Robert Siciliano, CEO of, points out that the bad guys are spending most of their energy on breaching big corporate databases. As such, the companies making the RFID-blocking products are the ones truly profiting off of consumer confusion, he says. “I would bet they are making more money selling their items than scammers are in stealing card data,” he says.

The verdict: Save your money.

2. Are mobile payments safe?
While some people are leery about adopting new technologies such as a mobile wallet, these payment options, including Apple Pay and Samsung Pay, offer more protection than pulling out your plastic, says Siciliano. “It’s a safer and more secure way to pay. With a physical card, a human can easily swipe your card and store your information,” he says.

The only vulnerability with a mobile wallet is if your device is not password protected, he says, since losing your phone or having it stolen would give someone access to your accounts.

Another thing to consider if you tend to shop or pay bills on the go is network security, says Pennings. “Free Wi-Fi is really dangerous to use. Always use Wi-Fi that requires a username and password when doing mobile banking or purchasing,” she says. You can also download a VPN (virtual private network) for an added layer of encryption when using public networks.

The verdict: Embrace payment technology, password protect your devices and use secure networks.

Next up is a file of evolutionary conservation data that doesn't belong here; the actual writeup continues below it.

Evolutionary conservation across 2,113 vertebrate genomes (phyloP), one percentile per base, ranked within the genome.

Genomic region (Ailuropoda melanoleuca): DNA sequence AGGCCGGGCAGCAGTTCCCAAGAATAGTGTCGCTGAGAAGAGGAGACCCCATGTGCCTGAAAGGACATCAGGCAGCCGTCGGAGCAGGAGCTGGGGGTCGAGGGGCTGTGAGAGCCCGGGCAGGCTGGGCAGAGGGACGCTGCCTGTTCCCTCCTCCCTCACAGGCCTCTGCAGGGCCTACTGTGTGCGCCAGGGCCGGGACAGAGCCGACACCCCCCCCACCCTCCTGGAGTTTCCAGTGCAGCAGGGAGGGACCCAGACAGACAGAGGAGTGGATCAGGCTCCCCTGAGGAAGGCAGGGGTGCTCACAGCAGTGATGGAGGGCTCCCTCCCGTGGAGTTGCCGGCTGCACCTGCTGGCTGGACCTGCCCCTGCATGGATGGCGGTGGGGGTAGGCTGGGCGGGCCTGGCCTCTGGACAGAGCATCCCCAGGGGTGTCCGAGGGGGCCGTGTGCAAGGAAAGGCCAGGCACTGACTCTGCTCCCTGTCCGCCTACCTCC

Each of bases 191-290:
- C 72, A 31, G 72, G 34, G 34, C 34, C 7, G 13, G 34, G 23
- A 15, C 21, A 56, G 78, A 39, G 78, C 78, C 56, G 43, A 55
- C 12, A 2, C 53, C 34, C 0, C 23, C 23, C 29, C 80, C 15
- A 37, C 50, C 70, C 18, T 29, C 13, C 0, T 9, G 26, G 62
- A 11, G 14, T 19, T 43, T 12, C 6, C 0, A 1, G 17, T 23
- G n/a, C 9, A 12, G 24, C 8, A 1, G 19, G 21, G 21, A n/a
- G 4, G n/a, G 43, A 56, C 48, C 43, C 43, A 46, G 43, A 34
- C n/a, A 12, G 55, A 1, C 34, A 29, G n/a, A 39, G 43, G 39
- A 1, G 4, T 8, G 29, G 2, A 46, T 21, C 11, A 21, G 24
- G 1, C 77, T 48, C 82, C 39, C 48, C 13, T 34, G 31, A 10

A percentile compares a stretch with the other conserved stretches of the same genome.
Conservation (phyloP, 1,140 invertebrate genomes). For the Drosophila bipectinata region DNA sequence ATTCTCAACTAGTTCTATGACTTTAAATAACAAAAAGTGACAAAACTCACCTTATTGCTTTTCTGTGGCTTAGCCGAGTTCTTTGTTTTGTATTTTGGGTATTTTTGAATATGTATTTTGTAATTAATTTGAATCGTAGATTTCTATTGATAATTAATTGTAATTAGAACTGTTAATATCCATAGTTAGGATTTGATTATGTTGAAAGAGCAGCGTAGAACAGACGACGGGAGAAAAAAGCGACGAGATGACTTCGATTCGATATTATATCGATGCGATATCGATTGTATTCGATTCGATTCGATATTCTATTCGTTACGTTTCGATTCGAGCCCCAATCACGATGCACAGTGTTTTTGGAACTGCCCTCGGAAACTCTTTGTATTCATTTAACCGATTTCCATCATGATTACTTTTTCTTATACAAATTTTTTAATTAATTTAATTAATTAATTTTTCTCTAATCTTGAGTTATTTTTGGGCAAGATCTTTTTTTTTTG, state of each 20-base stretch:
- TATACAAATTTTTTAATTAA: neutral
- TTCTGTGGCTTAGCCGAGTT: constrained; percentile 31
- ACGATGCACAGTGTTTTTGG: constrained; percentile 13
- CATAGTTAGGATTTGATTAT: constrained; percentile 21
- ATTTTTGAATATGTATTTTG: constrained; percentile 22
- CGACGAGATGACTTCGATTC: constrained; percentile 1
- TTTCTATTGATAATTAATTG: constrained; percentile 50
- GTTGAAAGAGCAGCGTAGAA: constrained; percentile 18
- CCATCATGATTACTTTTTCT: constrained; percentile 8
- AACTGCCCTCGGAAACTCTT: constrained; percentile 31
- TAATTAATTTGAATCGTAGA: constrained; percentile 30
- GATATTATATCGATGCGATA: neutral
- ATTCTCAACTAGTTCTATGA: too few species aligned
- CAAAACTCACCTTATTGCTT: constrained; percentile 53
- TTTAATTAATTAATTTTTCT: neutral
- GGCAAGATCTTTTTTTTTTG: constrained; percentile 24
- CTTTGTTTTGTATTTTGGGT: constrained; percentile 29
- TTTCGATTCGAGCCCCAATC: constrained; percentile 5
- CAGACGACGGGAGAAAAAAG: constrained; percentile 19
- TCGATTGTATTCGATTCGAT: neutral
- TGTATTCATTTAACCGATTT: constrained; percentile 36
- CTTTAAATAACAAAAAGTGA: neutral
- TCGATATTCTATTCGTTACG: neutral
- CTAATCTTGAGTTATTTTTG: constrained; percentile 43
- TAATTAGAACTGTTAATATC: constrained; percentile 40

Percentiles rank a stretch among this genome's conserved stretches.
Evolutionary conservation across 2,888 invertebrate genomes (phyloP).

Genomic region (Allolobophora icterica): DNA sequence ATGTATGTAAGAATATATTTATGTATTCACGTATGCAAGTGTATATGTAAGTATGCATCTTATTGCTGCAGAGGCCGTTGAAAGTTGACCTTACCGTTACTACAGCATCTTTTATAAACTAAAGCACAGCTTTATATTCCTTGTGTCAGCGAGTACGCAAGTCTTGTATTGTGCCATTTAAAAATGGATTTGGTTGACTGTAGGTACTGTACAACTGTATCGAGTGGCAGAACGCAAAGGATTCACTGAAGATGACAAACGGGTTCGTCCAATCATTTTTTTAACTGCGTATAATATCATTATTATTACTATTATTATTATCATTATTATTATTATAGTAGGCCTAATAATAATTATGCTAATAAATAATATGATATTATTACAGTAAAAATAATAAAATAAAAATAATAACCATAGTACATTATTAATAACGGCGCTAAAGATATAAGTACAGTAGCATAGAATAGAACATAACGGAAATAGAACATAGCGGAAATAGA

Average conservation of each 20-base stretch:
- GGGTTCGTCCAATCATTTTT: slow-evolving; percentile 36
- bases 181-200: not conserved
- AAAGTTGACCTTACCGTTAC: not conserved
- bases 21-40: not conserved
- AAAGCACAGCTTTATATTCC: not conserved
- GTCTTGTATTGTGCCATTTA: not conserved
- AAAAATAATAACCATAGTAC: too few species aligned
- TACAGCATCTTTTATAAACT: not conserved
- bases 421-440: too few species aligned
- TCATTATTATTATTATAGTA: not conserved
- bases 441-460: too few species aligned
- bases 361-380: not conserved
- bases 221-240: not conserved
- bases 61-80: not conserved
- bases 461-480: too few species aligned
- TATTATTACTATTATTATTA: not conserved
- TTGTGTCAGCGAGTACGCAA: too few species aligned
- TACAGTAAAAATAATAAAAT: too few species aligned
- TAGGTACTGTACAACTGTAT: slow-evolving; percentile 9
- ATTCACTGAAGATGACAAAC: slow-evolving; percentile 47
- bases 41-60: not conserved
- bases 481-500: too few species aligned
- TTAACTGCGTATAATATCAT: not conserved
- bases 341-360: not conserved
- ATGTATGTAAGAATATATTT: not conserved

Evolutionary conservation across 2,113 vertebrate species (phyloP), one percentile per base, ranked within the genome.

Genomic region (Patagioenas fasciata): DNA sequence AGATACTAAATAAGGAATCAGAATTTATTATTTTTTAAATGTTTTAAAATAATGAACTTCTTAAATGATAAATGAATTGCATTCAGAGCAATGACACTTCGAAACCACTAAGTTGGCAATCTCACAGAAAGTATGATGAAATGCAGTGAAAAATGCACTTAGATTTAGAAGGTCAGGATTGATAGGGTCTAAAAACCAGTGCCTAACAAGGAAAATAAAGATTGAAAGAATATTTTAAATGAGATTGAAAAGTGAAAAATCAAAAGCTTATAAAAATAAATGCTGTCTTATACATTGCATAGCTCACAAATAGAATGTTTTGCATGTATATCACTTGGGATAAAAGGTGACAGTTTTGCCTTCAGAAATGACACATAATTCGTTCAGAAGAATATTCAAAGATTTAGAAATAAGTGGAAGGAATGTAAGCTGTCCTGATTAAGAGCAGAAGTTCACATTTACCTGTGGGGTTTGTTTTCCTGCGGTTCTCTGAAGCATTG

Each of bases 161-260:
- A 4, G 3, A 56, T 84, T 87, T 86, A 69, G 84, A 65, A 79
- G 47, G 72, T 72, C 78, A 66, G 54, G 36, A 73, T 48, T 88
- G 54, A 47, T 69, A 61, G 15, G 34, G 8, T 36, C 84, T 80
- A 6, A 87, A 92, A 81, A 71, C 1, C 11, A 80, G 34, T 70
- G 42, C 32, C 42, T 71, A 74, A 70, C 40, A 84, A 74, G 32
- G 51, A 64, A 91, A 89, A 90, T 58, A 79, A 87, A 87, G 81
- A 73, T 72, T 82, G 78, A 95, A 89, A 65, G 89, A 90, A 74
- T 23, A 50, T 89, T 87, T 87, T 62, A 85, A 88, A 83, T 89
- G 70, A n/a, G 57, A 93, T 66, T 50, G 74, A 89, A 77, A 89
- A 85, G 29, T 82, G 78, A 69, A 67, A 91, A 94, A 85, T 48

3. Do you really need to shred everything?
“Think about your identity sort of like a puzzle. The more pieces a thief has, the easier it is for them to commit ID theft,” says Eva Velasquez, president and CEO of Identity Theft Resource Center. For example, having your email address out there is not sensitive because it’s just an address, but if someone gets your password, it’s very serious, she says. Once the hacker figures out where you bank, they can click on the “forgot password” link to gain instant access to your accounts.

That’s why Siciliano says that by default, he just shreds everything that has any personal information on it. “I think, how could a criminal use this against me? How could they pull a ruse to extract even more information?” he says.

One example of something that seems harmless is an airline boarding pass that people often toss in a trashcan. While it doesn’t have critical data on it, what it does provide is intelligence, says Siciliano. “A criminal can call you and pose as the airline to get more information out of you,” he says.